‘I‘m relying on 8,500 staff to give thousands of patients the greatest service they can get. That sense of depending on other people is both a huge joy to me but there’s also the opportunity for someone not to do what they’re supposed to do, or do it badly, or come in and have an off-day, and that affects the service. I’m responsible for that but I’m not culpable for it, and that sense of responsibility without necessarily having all the levers to pull to make it work is quite daunting at times really.’
The NHS affects everyone in the country. It’s not surprising, she reflects, that it’s a newsworthy item and that people are always commenting on it, but she finds it frustrating that articles are generally designed to sell newspapers rather than put a professional critique on the NHS. ‘People get a very distorted view of the service,’ she suggests.
‘Patients say to me, “I was worried about coming into hospital because I read something in the newspaper last week. But I was lucky, because the service I got was wonderful.” And I say, well, actually, they’re not lucky: that is the normal service. It’s the articles that are distorted. I think that sense of constantly being in the public eye has always been there – we just deal with it differently these days. The response of the NHS previously was to pull down the shutters and peer out suspiciously from underneath. Now our approach is to be as open as we can and work to align the world of journalism and the world of health services.’
Her diary is packed, her days are all pretty much spoken for. The 48 hours during which this interview takes place have included meeting with the consultants and senior team of the emergency department, with the full team of divisional directors, medical directors and heads of nursing, with the joint council of the trades unions, with the academic health sciences network... the list is endless and all of it is stimulating and patient-centred. ‘Every single day is different and that’s what keeps me fresh,’ she says. ‘To be a chief executive, you’ve got to be intellectually curious, you’ve got to want to know what’s going on.’
So she spends at least half a day every month in the uniform and role of a healthcare assistant, ‘going about and seeing for myself and feeling what it’s like to be a clinical front line member of staff, and how far away the ideas and processes we are developing at executive level can feel sometimes. My team brace themselves for when I come back and say, “Why can’t we do that?”’ she says with a smile.
She goes by invitation. Her most regular work is bathing and feeding patients and looking after their personal needs but she has spent time on the paediatric wards and in the discharge rooms, on the maternity and labour wards and in the operating theatres. In her previous job as chief executive of Walsall hospital, she worked as an orderly and even as a security guard.
‘Staff like it, because if I walk in dressed in a suit, it’s “Oh, Sue James is here – everyone look busy,”’ she says mischievously. ‘Everyone disappears and leaves some poor senior person to entertain me. It’s a different reaction when I’m in uniform. There’s a double-take from consultants when they see the Sue James face and the healthcare assistant’s uniform, but they are used to me now.’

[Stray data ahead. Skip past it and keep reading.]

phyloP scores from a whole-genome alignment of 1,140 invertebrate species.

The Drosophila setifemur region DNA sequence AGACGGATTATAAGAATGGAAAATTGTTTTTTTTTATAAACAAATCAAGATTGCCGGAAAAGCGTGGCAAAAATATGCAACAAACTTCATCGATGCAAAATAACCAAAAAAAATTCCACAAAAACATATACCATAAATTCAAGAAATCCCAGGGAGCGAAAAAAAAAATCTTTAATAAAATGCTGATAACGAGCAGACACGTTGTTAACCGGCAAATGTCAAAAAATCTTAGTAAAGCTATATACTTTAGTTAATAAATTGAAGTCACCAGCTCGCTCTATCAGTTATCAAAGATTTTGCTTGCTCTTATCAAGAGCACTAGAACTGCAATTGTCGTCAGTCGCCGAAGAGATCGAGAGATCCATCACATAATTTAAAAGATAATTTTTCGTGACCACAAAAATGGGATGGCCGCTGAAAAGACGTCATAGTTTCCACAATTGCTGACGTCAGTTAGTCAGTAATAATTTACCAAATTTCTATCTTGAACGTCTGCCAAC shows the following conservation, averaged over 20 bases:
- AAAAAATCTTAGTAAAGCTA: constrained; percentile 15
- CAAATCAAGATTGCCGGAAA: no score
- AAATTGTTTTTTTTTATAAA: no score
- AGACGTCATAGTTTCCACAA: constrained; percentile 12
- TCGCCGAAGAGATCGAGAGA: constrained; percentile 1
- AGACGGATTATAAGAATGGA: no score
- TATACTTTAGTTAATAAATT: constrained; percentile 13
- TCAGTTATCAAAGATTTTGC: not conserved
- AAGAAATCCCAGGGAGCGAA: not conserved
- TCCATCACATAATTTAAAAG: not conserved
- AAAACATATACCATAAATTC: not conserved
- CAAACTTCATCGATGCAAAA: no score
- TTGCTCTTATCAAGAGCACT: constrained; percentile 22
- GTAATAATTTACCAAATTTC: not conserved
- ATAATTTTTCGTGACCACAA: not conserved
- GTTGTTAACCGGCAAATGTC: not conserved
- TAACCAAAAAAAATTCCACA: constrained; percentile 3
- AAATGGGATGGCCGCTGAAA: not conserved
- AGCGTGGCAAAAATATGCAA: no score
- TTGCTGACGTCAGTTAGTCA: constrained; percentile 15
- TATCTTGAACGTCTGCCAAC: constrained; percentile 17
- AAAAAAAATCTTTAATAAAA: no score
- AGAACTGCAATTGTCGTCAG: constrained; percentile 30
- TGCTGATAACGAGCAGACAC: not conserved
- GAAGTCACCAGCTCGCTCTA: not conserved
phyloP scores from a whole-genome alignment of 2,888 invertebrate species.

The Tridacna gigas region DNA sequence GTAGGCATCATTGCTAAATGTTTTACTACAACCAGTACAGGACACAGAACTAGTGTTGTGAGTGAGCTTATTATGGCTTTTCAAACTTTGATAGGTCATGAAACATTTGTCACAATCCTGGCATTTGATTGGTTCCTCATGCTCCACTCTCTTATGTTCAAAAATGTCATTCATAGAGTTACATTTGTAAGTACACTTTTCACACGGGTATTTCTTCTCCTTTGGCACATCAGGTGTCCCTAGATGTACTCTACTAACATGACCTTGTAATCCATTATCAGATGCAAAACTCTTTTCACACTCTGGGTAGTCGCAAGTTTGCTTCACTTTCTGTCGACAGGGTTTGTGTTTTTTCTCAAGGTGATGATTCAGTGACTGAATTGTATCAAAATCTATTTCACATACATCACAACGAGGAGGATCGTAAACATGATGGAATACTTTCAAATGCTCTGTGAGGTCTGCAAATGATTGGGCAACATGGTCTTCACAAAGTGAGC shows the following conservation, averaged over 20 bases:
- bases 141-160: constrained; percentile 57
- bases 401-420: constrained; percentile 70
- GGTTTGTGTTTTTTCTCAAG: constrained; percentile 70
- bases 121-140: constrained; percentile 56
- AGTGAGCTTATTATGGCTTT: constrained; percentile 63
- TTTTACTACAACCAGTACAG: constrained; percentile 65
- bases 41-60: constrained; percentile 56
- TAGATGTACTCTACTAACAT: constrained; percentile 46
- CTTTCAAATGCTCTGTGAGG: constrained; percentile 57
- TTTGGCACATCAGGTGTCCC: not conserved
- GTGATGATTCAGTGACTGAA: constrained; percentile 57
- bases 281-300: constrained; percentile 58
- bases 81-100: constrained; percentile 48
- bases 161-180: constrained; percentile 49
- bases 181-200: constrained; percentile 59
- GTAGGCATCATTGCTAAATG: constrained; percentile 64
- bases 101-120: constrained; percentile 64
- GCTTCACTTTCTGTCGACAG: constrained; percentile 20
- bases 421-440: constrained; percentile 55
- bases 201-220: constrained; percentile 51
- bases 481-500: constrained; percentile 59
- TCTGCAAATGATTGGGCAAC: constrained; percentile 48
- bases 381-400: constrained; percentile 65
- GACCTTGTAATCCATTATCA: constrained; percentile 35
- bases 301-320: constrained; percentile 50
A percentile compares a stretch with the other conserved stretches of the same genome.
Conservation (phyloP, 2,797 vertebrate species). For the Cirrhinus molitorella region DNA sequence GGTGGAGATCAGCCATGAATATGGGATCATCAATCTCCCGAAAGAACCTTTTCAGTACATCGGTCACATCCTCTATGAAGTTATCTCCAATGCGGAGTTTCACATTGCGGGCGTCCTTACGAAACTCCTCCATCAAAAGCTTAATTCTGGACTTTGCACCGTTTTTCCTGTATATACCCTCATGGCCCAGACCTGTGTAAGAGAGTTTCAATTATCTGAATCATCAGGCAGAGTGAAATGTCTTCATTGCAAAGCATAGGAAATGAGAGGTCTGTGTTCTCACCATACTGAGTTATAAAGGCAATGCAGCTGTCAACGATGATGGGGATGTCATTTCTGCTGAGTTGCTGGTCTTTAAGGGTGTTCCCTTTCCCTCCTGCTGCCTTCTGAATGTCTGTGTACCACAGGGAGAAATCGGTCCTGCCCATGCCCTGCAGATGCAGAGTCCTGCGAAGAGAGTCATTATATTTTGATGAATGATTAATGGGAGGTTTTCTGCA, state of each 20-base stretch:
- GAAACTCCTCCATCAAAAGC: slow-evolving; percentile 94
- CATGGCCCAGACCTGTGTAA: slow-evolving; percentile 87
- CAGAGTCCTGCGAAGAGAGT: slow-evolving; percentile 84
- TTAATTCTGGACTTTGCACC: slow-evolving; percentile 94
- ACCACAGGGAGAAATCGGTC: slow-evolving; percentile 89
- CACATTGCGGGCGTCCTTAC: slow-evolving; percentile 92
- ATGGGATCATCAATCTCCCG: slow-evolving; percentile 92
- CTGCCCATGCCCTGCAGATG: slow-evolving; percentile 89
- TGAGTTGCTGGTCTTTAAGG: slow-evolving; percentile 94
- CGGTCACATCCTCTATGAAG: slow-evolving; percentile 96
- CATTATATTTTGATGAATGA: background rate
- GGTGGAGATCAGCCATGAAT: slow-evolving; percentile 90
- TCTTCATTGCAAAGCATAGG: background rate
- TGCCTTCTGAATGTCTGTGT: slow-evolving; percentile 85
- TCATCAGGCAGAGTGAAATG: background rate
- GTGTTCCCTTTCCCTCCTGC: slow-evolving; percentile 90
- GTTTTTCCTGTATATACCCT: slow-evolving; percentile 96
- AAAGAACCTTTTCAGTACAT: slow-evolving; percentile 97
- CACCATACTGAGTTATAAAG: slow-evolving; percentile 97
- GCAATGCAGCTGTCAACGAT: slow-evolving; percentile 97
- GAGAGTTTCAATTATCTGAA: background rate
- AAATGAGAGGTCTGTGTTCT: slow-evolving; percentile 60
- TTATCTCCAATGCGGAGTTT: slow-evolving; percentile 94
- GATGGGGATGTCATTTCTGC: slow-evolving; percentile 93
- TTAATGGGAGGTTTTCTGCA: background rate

One of the initiatives resulting from this experience is the ‘Pride of Derby’ awards for staff. ‘A letter from the board saying you’ve done well is a bit like Mr Grace in Are You Being Served. It can seem insincere and general,’ she observes. ‘I introduced a system where if a member of staff, a patient or a manager saw someone going above and beyond what they were expected to do, they could write to me and nominate them. We keep it confidential and nobody knows who’s appreciated them. Typical is a letter praising a senior nurse, relating to care for a patient who had died. The main thing we are seeing is, “because the NHS is having such a pasting, I want you to know what my experience was”,’ Sue says.
The new Royal Derby Hospital School of Nursing, Midwifery and Physiotherapy is to be officially opened on 17th May by the Chief Nurse for England and Wales, Jane Cummings. The occasion is the Nurses and Midwives Conference, to be attended by health professionals from all over Derbyshire, and the following day will see 150 of them process in uniform through the streets of Derby for the Florence Nightingale Commemorative Service at Derby Cathedral. It has been a welcome development having the School of Nursing and the Graduate Entry Medical School now both on the hospital site.
The biggest challenge ahead for everyone in the health service is the proportion of frail elderly patients in the hospital population: the average age of those in hospital is now 66 and Derby has seen a 20 per cent increase this year in the over-90s coming into A&E and a 70 per cent increase in the over-80s. ‘The challenge for all of us is to make sure people have got years of life left with a good quality. That’s what we’re beginning to turn our minds to, because bringing them in just to patch them up and send them out is not good enough. We have to find a different way,’ Sue concludes.
Her biggest tribute is to her family, and especially to her husband, who chose to put his own career on hold and stay at home while the couple’s children were small. ‘This was the mid-Eighties and new men hadn’t been invented, certainly in Yorkshire... He has been such a support to me all the way through my career,’ she says warmly. She is proud of the children: the couple’s son works in community regeneration and their daughter is currently teaching in Australia but home for some precious time at Easter.
Home is in Shropshire and Sue’s days are very long but a cast-iron rule is that she doesn’t work at weekends ‘except for late Sunday night, when I’m just getting my head round the week ahead.’ And what a week it is always bound to be.